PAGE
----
Orientation Week is just around the corner, with international students arriving on Wednesday, August 29, and domestic students on Saturday, September 1. “O-week” is filled with exciting activities to welcome Acadia’s first year students to their home away from home.
It's a collaboration between the Acadia Students’ Union, Residence Life and various internal organizations. The purpose of Orientation Week is to help students transition to life on campus with activities mainly focused on networking, building relationships and acquiring the resources needed for students to succeed in university.
New Student Orientation Coordinator, Youmn Istanbouli, says students are invited to all events on the schedule but nothing is mandatory.
“We want to let people know it’s all open for them to stop by with no commitment. They can go to the carnival fair, but they can also do yoga at the same time, or they can tour Meal Hall,” she says.
“Giving students options is definitely something we prioritize because everyone has different interests and that’s important to focus on,” adds Gabrielle Bailey, ASU’s Vice President of Events and Marketing.
There are also activities throughout the week designed for academic and student life orientation. For example, the event “Things I wish I knew in my first year,” is an information session where students receive advice on student life, and have discussions on subjects ranging from student finances to social life concerns, and other non-academic topics.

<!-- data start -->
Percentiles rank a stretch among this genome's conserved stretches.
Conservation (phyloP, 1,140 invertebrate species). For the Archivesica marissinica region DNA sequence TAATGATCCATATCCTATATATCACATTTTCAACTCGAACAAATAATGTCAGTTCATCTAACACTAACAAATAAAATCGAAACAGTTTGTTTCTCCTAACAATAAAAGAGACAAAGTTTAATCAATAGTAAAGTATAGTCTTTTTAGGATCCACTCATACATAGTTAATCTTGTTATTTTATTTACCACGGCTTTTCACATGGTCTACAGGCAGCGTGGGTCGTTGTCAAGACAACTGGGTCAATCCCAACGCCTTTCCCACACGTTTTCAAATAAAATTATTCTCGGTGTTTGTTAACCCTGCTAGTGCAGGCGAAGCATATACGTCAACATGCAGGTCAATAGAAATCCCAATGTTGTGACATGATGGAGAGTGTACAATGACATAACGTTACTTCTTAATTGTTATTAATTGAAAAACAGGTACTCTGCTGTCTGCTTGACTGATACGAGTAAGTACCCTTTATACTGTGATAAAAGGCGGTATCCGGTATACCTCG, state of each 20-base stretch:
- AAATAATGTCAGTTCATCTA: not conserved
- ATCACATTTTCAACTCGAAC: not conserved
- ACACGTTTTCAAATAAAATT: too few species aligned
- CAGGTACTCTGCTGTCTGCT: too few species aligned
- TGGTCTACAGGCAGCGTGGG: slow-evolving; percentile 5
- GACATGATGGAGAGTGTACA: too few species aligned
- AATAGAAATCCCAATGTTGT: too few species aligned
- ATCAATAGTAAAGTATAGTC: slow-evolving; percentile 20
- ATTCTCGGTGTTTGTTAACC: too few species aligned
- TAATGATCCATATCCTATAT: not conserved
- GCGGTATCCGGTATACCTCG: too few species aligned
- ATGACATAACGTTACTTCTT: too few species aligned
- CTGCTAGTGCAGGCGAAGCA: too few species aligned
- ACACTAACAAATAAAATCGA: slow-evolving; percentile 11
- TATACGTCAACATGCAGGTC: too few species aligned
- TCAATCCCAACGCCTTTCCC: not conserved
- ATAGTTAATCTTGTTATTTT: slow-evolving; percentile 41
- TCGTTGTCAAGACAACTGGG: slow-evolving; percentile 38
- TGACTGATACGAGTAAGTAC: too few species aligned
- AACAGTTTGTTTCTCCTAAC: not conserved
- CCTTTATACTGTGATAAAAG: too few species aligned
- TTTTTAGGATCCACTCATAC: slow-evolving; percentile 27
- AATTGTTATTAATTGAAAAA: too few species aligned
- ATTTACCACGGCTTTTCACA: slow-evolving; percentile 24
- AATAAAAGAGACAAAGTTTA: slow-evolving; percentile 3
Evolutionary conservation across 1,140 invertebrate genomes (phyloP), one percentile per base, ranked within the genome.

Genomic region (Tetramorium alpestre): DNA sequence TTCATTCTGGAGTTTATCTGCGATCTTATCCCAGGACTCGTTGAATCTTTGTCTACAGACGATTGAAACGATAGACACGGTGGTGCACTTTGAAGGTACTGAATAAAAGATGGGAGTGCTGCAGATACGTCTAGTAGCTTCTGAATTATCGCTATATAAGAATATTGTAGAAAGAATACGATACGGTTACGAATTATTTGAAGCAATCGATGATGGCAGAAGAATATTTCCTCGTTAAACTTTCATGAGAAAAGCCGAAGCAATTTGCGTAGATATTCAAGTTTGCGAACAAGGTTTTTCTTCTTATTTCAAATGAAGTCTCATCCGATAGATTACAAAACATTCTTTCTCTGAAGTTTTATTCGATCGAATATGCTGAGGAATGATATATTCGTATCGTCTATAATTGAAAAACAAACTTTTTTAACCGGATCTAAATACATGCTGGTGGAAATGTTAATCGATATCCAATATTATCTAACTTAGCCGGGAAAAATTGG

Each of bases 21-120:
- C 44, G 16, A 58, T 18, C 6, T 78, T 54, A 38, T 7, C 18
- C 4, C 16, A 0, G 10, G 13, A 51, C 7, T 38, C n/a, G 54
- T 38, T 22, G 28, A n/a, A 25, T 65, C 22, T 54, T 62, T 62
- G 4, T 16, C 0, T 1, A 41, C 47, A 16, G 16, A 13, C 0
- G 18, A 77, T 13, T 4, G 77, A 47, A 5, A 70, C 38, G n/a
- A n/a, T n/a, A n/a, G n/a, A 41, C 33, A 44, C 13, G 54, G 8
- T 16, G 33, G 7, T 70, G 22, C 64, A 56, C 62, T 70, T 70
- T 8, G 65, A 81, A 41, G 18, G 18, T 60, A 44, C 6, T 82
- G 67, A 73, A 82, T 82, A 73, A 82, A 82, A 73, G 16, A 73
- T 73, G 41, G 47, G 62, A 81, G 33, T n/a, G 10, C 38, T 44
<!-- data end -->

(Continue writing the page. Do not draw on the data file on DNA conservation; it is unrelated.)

For the first time this year, Orientation Week introduces Carnivalley, a carnival fair taking place on Sunday, September 2. The fair is an open event with music, food, games and a petting zoo, among other attractions. Carnivalley is intended to give students a unique experience capturing “a small- town roots, fun and nostalgic environment” says Bailey. While there’s plenty of new activities this year, the week will stay true to long-standing traditions such as the Axe Games and Matriculation.
Also this year, Clark Commons will be used as a home base for students to take a break from activities, and for off-campus students to have a space to lounge in between events.
The schedule of events took several months of preparation and both Bailey and Istanbouli believe this is because Orientation Week plays a crucial role in Acadia’s new students.
“This event is the biggest and takes the most planning out of any event at the university,” says Bailey. “it’s so important because it sets the tone for your entire university career.”
Istanbouli agrees, adding “We want to make sure after this Orientation Week is over, students can say ‘this is exactly where I need to be, and this is the best decision I’ve made.’”